Story credit for the movie Raangi is given to director AR Murugadoss. And it takes little time for us to realize why Murugadoss opted not to move forward with this story. The supposed-to-be anti-war movie written and directed by M Saravanan is a colossal mess that misunderstands its central character’s stupidity as a journalistic curiosity. With a bizarre story that tries to link fake Facebook account repercussions with international terrorism, Raangi ridicules the audience with kindergarten-level knowledge sharing.
Thaiyal Nayagi is a journalist who writes for an online news portal. She lives with her brother, and her niece aspires to be like her for the boldness she shows. Things took a different turn when her brother approached her for help when her niece’s nude videos went online. The investigation of Thaiyal Nayagi to find the culprits behind the whole thing leads to a scenario that starts one communication between her and a terrorist in a foreign land. What all happens post that is what we see in Raangi.
The writing of the character Thaiyal Nayagi played by Trisha, is the biggest annoyance of this movie. Her behavior is unpredictable, and I am not saying it is an exciting factor. She is introduced as a fearless journalist who captures the misogynistic conversation of a police officer and publishes it on her news portal. And when the officer sends goons to her house, she handles them physically. The same wise journalist is alarmed seeing the number of sex-starving messages her niece received. The major development of the plot happens simply because of the foolish curiosity of this character to know more about a terrorist by risking the life of her brother’s daughter. The movie suddenly escalates as some international spy thriller, and it was just too many bizarre plot points for someone to comprehend.
As a young and furious journalist, Trisha definitely looks the part. But I must say that the dubbing by Raveena Ravi was a major problem, and there were moments where the lip sync was totally missing. The decision to make her this action heroine was also flawed, as she lacked the grace one would expect in pulling off action. Anaswara Rajan’s Sushmita is vital for the movie as a character. But the film offers little for Anaswara except for a foreign trip. The guy who plays the romantic terrorist is struggling to find the pitch M Saravanan was looking for.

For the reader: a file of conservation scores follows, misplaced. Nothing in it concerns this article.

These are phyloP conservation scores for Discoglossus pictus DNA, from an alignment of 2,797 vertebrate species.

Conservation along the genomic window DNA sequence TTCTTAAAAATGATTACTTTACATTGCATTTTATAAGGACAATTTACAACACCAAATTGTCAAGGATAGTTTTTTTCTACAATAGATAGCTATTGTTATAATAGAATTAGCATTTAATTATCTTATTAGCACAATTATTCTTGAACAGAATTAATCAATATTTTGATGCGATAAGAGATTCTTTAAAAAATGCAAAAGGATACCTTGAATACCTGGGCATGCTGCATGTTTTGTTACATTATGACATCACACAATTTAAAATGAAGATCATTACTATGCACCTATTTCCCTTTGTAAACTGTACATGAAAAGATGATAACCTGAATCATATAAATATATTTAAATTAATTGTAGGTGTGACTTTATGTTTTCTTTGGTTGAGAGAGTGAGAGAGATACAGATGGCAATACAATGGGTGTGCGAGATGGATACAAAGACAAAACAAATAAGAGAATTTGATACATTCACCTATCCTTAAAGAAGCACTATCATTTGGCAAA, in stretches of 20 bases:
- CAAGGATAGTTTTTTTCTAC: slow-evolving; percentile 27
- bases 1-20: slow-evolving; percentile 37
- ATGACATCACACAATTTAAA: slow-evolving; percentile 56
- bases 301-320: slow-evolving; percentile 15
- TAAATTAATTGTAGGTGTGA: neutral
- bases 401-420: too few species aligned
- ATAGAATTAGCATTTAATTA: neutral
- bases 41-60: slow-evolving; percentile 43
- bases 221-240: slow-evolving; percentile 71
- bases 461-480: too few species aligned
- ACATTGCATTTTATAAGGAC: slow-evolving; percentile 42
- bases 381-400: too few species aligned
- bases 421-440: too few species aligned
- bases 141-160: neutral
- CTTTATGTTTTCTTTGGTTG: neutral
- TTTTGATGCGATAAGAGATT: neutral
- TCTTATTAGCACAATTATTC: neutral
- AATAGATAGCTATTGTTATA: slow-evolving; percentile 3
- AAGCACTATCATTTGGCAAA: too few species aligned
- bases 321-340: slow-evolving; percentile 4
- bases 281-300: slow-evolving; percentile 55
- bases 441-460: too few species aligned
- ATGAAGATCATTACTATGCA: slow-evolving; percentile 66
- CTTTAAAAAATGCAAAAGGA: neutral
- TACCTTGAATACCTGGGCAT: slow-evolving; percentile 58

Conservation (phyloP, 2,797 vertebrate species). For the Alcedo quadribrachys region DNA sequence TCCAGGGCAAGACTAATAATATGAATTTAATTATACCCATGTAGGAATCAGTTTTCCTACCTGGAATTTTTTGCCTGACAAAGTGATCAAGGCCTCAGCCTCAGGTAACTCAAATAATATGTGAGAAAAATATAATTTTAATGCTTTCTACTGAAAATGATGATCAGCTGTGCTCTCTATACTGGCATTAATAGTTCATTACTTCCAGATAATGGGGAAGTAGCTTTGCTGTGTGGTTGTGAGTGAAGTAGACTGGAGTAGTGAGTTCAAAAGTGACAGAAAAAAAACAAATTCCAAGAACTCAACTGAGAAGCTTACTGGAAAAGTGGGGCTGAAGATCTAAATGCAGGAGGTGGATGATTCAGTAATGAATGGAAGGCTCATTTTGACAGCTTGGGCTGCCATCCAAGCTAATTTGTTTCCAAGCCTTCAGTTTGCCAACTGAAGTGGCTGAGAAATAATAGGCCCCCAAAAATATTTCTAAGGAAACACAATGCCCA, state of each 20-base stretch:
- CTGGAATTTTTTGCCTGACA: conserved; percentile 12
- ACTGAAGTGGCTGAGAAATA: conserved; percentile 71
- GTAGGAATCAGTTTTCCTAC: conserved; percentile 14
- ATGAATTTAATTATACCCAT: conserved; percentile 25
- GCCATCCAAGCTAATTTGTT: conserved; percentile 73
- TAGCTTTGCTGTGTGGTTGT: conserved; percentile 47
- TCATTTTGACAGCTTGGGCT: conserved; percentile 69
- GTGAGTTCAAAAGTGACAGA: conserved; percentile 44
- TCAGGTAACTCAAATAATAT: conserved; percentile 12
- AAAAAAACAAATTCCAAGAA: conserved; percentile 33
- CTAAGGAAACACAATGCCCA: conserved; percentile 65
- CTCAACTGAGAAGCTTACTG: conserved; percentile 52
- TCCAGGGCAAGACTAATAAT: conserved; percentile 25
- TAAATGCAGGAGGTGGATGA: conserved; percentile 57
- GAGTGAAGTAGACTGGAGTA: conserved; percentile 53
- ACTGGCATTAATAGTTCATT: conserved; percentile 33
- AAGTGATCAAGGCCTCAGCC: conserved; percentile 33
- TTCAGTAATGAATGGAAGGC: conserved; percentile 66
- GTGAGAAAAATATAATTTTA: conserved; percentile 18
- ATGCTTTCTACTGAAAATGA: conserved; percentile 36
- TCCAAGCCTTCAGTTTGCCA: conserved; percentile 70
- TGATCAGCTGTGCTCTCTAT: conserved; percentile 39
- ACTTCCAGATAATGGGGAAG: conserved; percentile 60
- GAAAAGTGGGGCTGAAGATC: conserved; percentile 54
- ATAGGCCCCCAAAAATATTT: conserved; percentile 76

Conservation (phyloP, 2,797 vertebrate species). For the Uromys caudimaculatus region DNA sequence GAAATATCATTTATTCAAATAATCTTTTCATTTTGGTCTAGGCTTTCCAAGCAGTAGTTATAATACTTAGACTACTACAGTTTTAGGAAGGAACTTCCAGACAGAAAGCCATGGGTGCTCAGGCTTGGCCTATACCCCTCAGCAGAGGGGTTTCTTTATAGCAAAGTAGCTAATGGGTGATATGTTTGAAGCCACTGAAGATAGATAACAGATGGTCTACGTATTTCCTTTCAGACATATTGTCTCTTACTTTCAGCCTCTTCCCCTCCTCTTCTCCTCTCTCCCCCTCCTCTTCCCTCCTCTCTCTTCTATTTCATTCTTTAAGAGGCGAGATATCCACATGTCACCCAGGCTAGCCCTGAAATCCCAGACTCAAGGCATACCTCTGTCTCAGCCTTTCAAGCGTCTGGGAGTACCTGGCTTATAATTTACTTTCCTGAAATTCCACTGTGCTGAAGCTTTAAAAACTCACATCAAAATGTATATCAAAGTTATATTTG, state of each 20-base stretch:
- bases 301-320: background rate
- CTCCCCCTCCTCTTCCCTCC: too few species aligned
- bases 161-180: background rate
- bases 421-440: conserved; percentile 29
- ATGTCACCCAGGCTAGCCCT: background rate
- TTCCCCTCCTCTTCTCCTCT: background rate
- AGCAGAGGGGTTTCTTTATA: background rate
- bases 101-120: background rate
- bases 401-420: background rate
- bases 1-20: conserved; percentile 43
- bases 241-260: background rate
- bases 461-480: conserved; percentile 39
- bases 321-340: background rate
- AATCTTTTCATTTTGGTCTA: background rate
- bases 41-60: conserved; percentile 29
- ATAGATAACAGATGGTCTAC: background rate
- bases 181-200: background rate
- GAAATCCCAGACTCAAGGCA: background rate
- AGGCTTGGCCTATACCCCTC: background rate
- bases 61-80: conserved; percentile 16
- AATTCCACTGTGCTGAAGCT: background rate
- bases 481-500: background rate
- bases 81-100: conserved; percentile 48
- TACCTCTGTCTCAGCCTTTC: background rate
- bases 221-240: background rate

There is a clarity issue from the director’s side on how to project this movie. It wants to be an action thriller starring Trisha, and M Saravanan actually forgets that at many places. Whenever Trisha’s character does the action in this movie, it doesn’t feel organic, and it is almost like she got possessed by Vijayasanthi. The trained professionals of the FBI can’t kill terrorists even from point blank, but an untrained Thaiyal Nayagi does that easily. There is a monologue in the film where our heroine agrees with the terrorist on certain things. And this scene that was supposed to be the reason for all the risks she takes for the terrorist looked unintentionally funny. The movie’s visual effects have a very slim budget, which is very evident. KA Sakthivel tries to break the 180-degree rule and all as part of his effort to make the movie visually compelling. But sadly, the poor writing overshadows every other technical achievement.
The foreign country of the terrorist and the FBI are blurred and muted throughout the film. I usually vouch for artistic freedom and zero censorship. But seeing how Raangi has depicted terrorists and global organizations that try to neutralize them, I kind of feel that the censorship was a smart move as it might end up agitating both parties.
With a bizarre story that tries to link fake Facebook account repercussions with international terrorism, Raangi ridicules the audience with kindergarten-level knowledge sharing.
Green: Recommended Content
Orange: The In-Between Ones
Red: Not Recommended